The Admiral – Roaring Currents (Myeong-ryang)
Korea (2014) Dir. Kim Han-Mim
To score a guaranteed box office success a film about a legendary national hero is a good way to go. For South Korean this epic retelling of his most famous victory for 16th century naval commander Yi Sun-sin broke all Korean box office records.
At the centre of this story is the Battle of Myeongnyang which took place in late 1597 as Korea struggled against the second Japanese invasion, with the Japanese closing in on the capital Hanyang (now called Seoul). The man who masterminded earlier Korean victories, Admiral Yi Sun-sin (Choi Min-Sik), jailed after being framed as a spy by a double agent was reinstated by the king. With time running out and able fighting men at a premium, Yi leads a small armada of just thirteen ships into battle against thirty of the Japanese Imperial Navy’s three hundred plus ships.
Ostensibly this is a naval version of the classic David vs. Goliath yarn set on the stormy waters surrounding a Korean peninsula, yet also a celebration of the “brains over brawn” maxim, albeit with plenty of brawn also included. I say “ostensibly” as this film does little to inculcate international viewers about Admiral Yi’s life or career prior to this fateful battle, while domestic viewers will already be well versed in this.
Aside from the brief note at the beginning mentioning Yi’s wrongful imprisonment and the fact he has a son Oh-Duk (Ko Gyung-Pyo) who appears later on, we can only discern from his actions and leadership skills what kind of man he is and why he earned the reputation and reverence he did. This makes the first act a bit of trek to get through in terms of understanding the basic set up but, of course, once the action takes over in the second half it doesn’t really matter.
This is not dismiss this is as all explosions and no emotion – quite the opposite in fact; despite his stoic demeanour and strict disciplinarian commanding style, Yi is very wary of the human cost of a war. His words may often contradict this, his pre-battle motivational speech advises his men not to worry about living but to fight to the death, which actually has merit – the results certainly don’t lie.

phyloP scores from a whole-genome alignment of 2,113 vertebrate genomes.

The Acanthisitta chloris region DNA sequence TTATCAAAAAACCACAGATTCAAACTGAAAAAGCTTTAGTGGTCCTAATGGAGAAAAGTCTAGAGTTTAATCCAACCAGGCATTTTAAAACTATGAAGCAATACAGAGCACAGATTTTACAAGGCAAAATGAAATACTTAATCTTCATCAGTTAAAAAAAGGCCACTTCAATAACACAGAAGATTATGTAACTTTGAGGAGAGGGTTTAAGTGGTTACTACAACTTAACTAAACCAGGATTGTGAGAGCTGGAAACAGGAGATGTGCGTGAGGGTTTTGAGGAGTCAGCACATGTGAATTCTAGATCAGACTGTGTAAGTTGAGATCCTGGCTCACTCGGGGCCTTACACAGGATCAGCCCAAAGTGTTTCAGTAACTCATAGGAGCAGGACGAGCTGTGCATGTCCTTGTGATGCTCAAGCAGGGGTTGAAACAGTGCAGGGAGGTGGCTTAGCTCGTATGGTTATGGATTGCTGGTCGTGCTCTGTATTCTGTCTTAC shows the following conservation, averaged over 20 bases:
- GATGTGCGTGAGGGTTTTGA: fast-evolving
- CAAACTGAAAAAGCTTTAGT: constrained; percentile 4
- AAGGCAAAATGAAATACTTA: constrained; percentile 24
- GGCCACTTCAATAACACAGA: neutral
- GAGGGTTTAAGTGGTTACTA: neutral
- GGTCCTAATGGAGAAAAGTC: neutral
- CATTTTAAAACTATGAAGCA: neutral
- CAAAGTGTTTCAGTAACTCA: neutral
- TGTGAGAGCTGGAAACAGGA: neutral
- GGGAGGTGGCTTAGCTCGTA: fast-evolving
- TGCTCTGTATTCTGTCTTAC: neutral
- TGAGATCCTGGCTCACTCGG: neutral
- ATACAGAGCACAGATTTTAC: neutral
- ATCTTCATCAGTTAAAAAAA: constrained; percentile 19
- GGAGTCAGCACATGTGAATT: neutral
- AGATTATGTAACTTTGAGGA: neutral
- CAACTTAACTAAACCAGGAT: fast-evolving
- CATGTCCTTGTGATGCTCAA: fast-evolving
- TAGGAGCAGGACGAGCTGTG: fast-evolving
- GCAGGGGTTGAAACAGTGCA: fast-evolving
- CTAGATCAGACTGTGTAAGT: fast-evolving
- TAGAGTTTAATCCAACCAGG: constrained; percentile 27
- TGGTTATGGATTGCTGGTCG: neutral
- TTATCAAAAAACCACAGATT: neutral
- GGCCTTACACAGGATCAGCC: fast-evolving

While Yi and the Koreans are left somewhat under-developed as characters it is with some irony that the Japanese invaders are given more time to be established with the audience. Played by Korean actors (I don’t know if any Japanese actors were approached to appear but then again who would blame them for declining), the Japanese generals can’t even seem to get along with each other which makes strategy meetings a bit awkward. Despite not being genuine nationals, the cast are very convincing as Japanese and have the dialogue in this foreign language down pat.
Causing the most problems is General Michifusa Kurushima (Ryu Seung-ryeong), sent by Chancellor Hideyoshi to aid current commander Takatora Todo (Kim Myeong-gon) who plans to claim the glory of capturing Korea. Kurushima is a bloodthirsty tough nut with an ulterior motive of his own, to personally avenge the death of his brother during Yi’s last victory – even Todo is afraid to get in his way on that one.
With the Japanese so well fleshed out it is rather remiss of writer-director Kim Han-Mim to have the central Korean hero not given more exploration. Some of his actions are a tad rough – he beheads a deserter to send a message to his men – which required some background knowledge of his personality for the audience to reconcile this, but with the tone being very nationalistic maybe it was felt surplus to requirement for the domestic audience.
However Kim played a blinder by casting the eximious Choi Min-Sik in the role of Yi, whose sheer gravitas and physical presence fives us plenty of clues as to what sort of man Yi was. Determined, pokerfaced and a genius tactician Choi’s essaying of Yi presents us with an old sea dog who teaches himself some new tricks while possessing the innate ability to instil loyalty and respect from (most) of his men, and not just by getting stuck in on the action front himself.
Matching Choi for intensity and dogmatic drive, Ryu Seung-ryeong makes for a terrifying General Kurushima, creating a fearful persona that appears bigger than his elaborate war armour already makes him. The support cast features many familiar and not so familiar faces but everyone plays their part with the usual aplomb and dedication found in Asian cinema.
Saving the best for last, the actual battle takes up the most part of the second hour and is a spectacle befitting such an epic tale. With the acclaimed period action flick War Of The Arrows to his credit, director Kim knows how to stage a decent big scale battle, and he has made the upgrade from big to ginormous with great success. The time given to this clash is used wisely, depicting the highs and lows and strategic interludes, while keeping us fully engaged and emotionally invested by the pluck of the defending Korean fleet.
Credit to the effects team for their smooth mixture of CGI and practical effects, only the “bullet time” cannonball spots were obvious. The live size floating structures are impressively built and truthful to the design of the period, neatly demonstrating the size difference between the mammoth Japanese warships and the humble Korean vessels. When not blasting each other to bits, some one on one combat occurs with a typically Korean violent bent including some gory beheadings. Oh yes, this isn’t one for the kiddies.
The first hour of The Admiral – Roaring Currents is admittedly a little uneven for those unfamiliar with the history of Admiral Yi but the main draw is the action and we are richly rewarded with a stonker of sea battle. Flaws aside this is a gloriously well-made period epic.